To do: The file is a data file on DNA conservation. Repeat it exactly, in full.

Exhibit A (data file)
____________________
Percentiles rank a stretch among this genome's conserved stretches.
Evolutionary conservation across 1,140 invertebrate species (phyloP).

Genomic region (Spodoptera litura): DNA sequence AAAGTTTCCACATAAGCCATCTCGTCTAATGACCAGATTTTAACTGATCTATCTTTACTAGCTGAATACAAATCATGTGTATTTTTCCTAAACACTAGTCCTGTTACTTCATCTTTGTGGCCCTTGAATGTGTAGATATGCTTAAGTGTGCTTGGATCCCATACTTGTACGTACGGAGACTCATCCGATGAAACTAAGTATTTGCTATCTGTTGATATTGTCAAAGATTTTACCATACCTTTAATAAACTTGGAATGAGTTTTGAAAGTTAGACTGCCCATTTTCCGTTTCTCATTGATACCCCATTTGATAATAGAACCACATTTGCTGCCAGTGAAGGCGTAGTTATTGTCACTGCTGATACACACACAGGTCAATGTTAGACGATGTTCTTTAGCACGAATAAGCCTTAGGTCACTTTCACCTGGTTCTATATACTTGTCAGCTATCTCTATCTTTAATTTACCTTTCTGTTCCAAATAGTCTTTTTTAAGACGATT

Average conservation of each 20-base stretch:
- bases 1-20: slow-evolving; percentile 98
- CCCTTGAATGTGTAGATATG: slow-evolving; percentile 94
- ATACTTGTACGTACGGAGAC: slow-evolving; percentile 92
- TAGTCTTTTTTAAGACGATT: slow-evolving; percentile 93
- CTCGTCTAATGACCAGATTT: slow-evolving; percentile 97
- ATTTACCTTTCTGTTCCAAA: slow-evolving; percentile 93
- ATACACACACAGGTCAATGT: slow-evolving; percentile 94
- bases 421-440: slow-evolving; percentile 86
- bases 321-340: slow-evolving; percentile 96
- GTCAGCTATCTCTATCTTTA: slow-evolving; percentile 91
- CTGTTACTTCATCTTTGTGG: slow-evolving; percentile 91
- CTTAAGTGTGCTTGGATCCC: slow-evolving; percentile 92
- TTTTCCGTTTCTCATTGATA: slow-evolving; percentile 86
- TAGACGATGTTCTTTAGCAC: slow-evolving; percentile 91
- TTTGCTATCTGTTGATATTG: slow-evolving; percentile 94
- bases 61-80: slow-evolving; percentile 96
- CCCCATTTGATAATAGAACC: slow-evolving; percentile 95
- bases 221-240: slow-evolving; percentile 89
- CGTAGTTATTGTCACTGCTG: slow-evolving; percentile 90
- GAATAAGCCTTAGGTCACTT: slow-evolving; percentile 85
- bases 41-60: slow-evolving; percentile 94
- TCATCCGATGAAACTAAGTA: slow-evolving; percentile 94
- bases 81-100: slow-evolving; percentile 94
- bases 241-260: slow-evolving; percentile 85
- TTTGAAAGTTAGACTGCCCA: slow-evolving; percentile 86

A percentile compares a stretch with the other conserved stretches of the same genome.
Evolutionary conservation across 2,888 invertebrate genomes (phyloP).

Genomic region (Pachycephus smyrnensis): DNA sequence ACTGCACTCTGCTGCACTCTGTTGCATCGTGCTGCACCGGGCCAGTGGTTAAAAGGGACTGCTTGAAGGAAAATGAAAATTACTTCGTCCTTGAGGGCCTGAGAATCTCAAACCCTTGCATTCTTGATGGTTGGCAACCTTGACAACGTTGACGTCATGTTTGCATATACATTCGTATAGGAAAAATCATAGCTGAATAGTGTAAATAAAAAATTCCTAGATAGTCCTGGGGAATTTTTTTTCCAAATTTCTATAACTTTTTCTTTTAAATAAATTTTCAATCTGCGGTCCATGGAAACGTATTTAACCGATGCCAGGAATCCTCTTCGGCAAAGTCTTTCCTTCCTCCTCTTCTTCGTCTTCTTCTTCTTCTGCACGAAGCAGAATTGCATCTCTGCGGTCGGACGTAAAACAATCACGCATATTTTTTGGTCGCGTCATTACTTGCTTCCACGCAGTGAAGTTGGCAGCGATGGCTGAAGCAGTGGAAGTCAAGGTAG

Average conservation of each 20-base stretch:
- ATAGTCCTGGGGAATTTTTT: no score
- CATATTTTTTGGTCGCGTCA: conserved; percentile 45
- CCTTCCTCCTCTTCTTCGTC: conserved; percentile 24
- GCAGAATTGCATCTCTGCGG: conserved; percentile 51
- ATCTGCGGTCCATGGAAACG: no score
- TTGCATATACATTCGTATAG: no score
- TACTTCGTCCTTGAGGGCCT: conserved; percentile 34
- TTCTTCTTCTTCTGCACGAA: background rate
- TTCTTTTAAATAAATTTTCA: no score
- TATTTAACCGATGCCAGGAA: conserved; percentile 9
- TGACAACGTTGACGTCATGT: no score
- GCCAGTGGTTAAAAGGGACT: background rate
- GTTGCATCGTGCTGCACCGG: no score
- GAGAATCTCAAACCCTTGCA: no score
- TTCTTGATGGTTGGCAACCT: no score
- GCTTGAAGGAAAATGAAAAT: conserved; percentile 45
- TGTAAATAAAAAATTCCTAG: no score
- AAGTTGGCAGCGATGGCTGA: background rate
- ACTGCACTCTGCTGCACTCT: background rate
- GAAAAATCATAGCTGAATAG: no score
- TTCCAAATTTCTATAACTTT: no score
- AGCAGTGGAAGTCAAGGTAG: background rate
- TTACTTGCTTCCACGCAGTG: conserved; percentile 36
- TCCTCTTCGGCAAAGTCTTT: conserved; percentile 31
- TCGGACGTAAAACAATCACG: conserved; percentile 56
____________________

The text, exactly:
Percentiles rank a stretch among this genome's conserved stretches.
Evolutionary conservation across 1,140 invertebrate species (phyloP).

Genomic region (Spodoptera litura): DNA sequence AAAGTTTCCACATAAGCCATCTCGTCTAATGACCAGATTTTAACTGATCTATCTTTACTAGCTGAATACAAATCATGTGTATTTTTCCTAAACACTAGTCCTGTTACTTCATCTTTGTGGCCCTTGAATGTGTAGATATGCTTAAGTGTGCTTGGATCCCATACTTGTACGTACGGAGACTCATCCGATGAAACTAAGTATTTGCTATCTGTTGATATTGTCAAAGATTTTACCATACCTTTAATAAACTTGGAATGAGTTTTGAAAGTTAGACTGCCCATTTTCCGTTTCTCATTGATACCCCATTTGATAATAGAACCACATTTGCTGCCAGTGAAGGCGTAGTTATTGTCACTGCTGATACACACACAGGTCAATGTTAGACGATGTTCTTTAGCACGAATAAGCCTTAGGTCACTTTCACCTGGTTCTATATACTTGTCAGCTATCTCTATCTTTAATTTACCTTTCTGTTCCAAATAGTCTTTTTTAAGACGATT

Average conservation of each 20-base stretch:
- bases 1-20: slow-evolving; percentile 98
- CCCTTGAATGTGTAGATATG: slow-evolving; percentile 94
- ATACTTGTACGTACGGAGAC: slow-evolving; percentile 92
- TAGTCTTTTTTAAGACGATT: slow-evolving; percentile 93
- CTCGTCTAATGACCAGATTT: slow-evolving; percentile 97
- ATTTACCTTTCTGTTCCAAA: slow-evolving; percentile 93
- ATACACACACAGGTCAATGT: slow-evolving; percentile 94
- bases 421-440: slow-evolving; percentile 86
- bases 321-340: slow-evolving; percentile 96
- GTCAGCTATCTCTATCTTTA: slow-evolving; percentile 91
- CTGTTACTTCATCTTTGTGG: slow-evolving; percentile 91
- CTTAAGTGTGCTTGGATCCC: slow-evolving; percentile 92
- TTTTCCGTTTCTCATTGATA: slow-evolving; percentile 86
- TAGACGATGTTCTTTAGCAC: slow-evolving; percentile 91
- TTTGCTATCTGTTGATATTG: slow-evolving; percentile 94
- bases 61-80: slow-evolving; percentile 96
- CCCCATTTGATAATAGAACC: slow-evolving; percentile 95
- bases 221-240: slow-evolving; percentile 89
- CGTAGTTATTGTCACTGCTG: slow-evolving; percentile 90
- GAATAAGCCTTAGGTCACTT: slow-evolving; percentile 85
- bases 41-60: slow-evolving; percentile 94
- TCATCCGATGAAACTAAGTA: slow-evolving; percentile 94
- bases 81-100: slow-evolving; percentile 94
- bases 241-260: slow-evolving; percentile 85
- TTTGAAAGTTAGACTGCCCA: slow-evolving; percentile 86

A percentile compares a stretch with the other conserved stretches of the same genome.
Evolutionary conservation across 2,888 invertebrate genomes (phyloP).

Genomic region (Pachycephus smyrnensis): DNA sequence ACTGCACTCTGCTGCACTCTGTTGCATCGTGCTGCACCGGGCCAGTGGTTAAAAGGGACTGCTTGAAGGAAAATGAAAATTACTTCGTCCTTGAGGGCCTGAGAATCTCAAACCCTTGCATTCTTGATGGTTGGCAACCTTGACAACGTTGACGTCATGTTTGCATATACATTCGTATAGGAAAAATCATAGCTGAATAGTGTAAATAAAAAATTCCTAGATAGTCCTGGGGAATTTTTTTTCCAAATTTCTATAACTTTTTCTTTTAAATAAATTTTCAATCTGCGGTCCATGGAAACGTATTTAACCGATGCCAGGAATCCTCTTCGGCAAAGTCTTTCCTTCCTCCTCTTCTTCGTCTTCTTCTTCTTCTGCACGAAGCAGAATTGCATCTCTGCGGTCGGACGTAAAACAATCACGCATATTTTTTGGTCGCGTCATTACTTGCTTCCACGCAGTGAAGTTGGCAGCGATGGCTGAAGCAGTGGAAGTCAAGGTAG

Average conservation of each 20-base stretch:
- ATAGTCCTGGGGAATTTTTT: no score
- CATATTTTTTGGTCGCGTCA: conserved; percentile 45
- CCTTCCTCCTCTTCTTCGTC: conserved; percentile 24
- GCAGAATTGCATCTCTGCGG: conserved; percentile 51
- ATCTGCGGTCCATGGAAACG: no score
- TTGCATATACATTCGTATAG: no score
- TACTTCGTCCTTGAGGGCCT: conserved; percentile 34
- TTCTTCTTCTTCTGCACGAA: background rate
- TTCTTTTAAATAAATTTTCA: no score
- TATTTAACCGATGCCAGGAA: conserved; percentile 9
- TGACAACGTTGACGTCATGT: no score
- GCCAGTGGTTAAAAGGGACT: background rate
- GTTGCATCGTGCTGCACCGG: no score
- GAGAATCTCAAACCCTTGCA: no score
- TTCTTGATGGTTGGCAACCT: no score
- GCTTGAAGGAAAATGAAAAT: conserved; percentile 45
- TGTAAATAAAAAATTCCTAG: no score
- AAGTTGGCAGCGATGGCTGA: background rate
- ACTGCACTCTGCTGCACTCT: background rate
- GAAAAATCATAGCTGAATAG: no score
- TTCCAAATTTCTATAACTTT: no score
- AGCAGTGGAAGTCAAGGTAG: background rate
- TTACTTGCTTCCACGCAGTG: conserved; percentile 36
- TCCTCTTCGGCAAAGTCTTT: conserved; percentile 31
- TCGGACGTAAAACAATCACG: conserved; percentile 56